ritated respondents were high
prices and smoking, followed
by bad-tasting food and cold
meals.
"Some 1,000 consumers
over 18 were contacted by
telephone during February
and asked, 'What is your pet
peeve about eating out in
restaurants?'
"While service topped the
complaint list, followed by
smoking and food, the people
SRI contacted had a number
of other gripes about eating
out in restaurants.
"For example, 17 of the
respondents said they were
bothered by children.
Another 13 didn't like the
crowds, while still another 13
cited dirty tables and
utensils.
"A handful held general
grudges such as 'the other
diners' and 'other people wat-
ching me eat' while another
handful cited 'afraid of AIDS'
and 'not enough food.'
"About 25 people said they
were distressed by 'general
unsanitary conditions: while
one respondent's pet peeve
was 'handling money at the
table.' "
The top 10 pet peeves listed

were . . . slow service, too ex-
pensive, poor service, surly
waiters/waitresses, smokers,
bad tasting, served cold,
general unsanitary condi-
tions, children and too noisy.

THE MYSTERY MUN-
CHER WRITES . . . -
"For elegant Mediterra-
nean dining in Windsor, La
Guardia on Pitt Street is a
good bet. Specialties include
a wide variety of pasta dishes,
veal scallops, scampi and
charcoal grilled shrimp. The
tortellini in La Guardia sauce
is a blend of cheese, cream,
fresh peas and prosciutto.
"Good fresh lobster isn't
that easy to get in Detroit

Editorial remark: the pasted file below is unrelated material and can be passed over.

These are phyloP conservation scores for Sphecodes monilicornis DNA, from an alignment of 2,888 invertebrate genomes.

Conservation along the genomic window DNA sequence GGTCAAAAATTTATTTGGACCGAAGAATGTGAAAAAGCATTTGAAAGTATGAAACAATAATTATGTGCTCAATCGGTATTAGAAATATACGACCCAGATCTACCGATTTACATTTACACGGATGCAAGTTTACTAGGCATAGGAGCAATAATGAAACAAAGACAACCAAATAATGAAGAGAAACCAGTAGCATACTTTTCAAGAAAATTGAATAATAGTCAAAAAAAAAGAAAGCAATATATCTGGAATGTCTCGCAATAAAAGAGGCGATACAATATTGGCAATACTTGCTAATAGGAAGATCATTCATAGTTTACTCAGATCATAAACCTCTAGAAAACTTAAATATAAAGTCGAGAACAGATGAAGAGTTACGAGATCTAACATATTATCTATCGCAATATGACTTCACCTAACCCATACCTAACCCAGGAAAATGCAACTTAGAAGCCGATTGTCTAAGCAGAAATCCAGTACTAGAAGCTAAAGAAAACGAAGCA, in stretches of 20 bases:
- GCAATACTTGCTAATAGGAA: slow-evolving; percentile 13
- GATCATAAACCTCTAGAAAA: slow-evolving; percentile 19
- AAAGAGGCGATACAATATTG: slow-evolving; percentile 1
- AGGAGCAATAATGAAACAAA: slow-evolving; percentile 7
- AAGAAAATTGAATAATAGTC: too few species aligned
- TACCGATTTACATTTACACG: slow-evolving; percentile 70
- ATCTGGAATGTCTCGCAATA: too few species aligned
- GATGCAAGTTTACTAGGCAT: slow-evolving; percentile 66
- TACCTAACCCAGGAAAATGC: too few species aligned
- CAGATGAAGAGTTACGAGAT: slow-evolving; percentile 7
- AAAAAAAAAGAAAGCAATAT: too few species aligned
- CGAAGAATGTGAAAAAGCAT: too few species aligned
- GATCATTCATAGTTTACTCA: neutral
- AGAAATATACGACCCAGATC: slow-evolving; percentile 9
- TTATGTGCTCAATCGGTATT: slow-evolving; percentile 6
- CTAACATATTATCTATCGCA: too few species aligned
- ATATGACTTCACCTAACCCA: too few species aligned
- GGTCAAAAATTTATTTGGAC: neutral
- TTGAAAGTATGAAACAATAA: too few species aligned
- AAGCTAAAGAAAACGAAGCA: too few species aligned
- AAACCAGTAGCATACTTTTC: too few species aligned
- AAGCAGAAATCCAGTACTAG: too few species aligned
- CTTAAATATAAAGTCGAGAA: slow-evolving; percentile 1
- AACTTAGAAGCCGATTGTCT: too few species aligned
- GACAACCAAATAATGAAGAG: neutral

area restaurants. You could
pick out your lobster from a
tank at Ciungan's, a
downriver institution that
burned down a few months
ago. Ciungan's was aging,
wasn't much to look at and
was off the beaten track on
Southfield Road in Ecorse.
But the portions were
generous, the seafood was
first rate and the prices
reasonable. Hope the
restaurant comes back.
"Another place we miss is
the Good Earth in Tally Hall
on Orchard Lake and 14 Mile.
There was a fresh, pungent,
spicy aroma in the restaurant
which set the pace for the tas-
ty food, homemade breads
and a variety of tea and cof-
fee. It didn't cost much to en-
joy this attractive dining spot.
But, for some reason, the
Good Earth bit the dust.
"While there are plenty of
retail health food stores
around to accomodate the diet
conscious, the number of
health food restaurants are
few. Some establishments pro-
vide a light menu or a heart
symbol beside cholesteral-free
items. Beef consumption ap-
pears to be down while the
trend continues to be towards
fish and seafood. Eating raw
shellfish, however, is taking
some risk, according to
experts.
"You'll find more Chinese
restaurants in the area than
any other. Most folks ask for
their food without corn starch
or MSG for the sake of diet.
When you consider that
Orientals have a low in-
cidence of heart disease and
other food-related illnesses, it
makes sense to sample native
dishes, including rice."

"It's worth the ride over to
Windsor to frequent Cook's
Shop on Ouelette. This place,
tucked away in a corner, is
dark and romantic. As you
enter, you pass an open grill
where beef and seafood are
flaming. The atmosphere is
rustic with brick and woods.
Chefs are pasta masters.

ri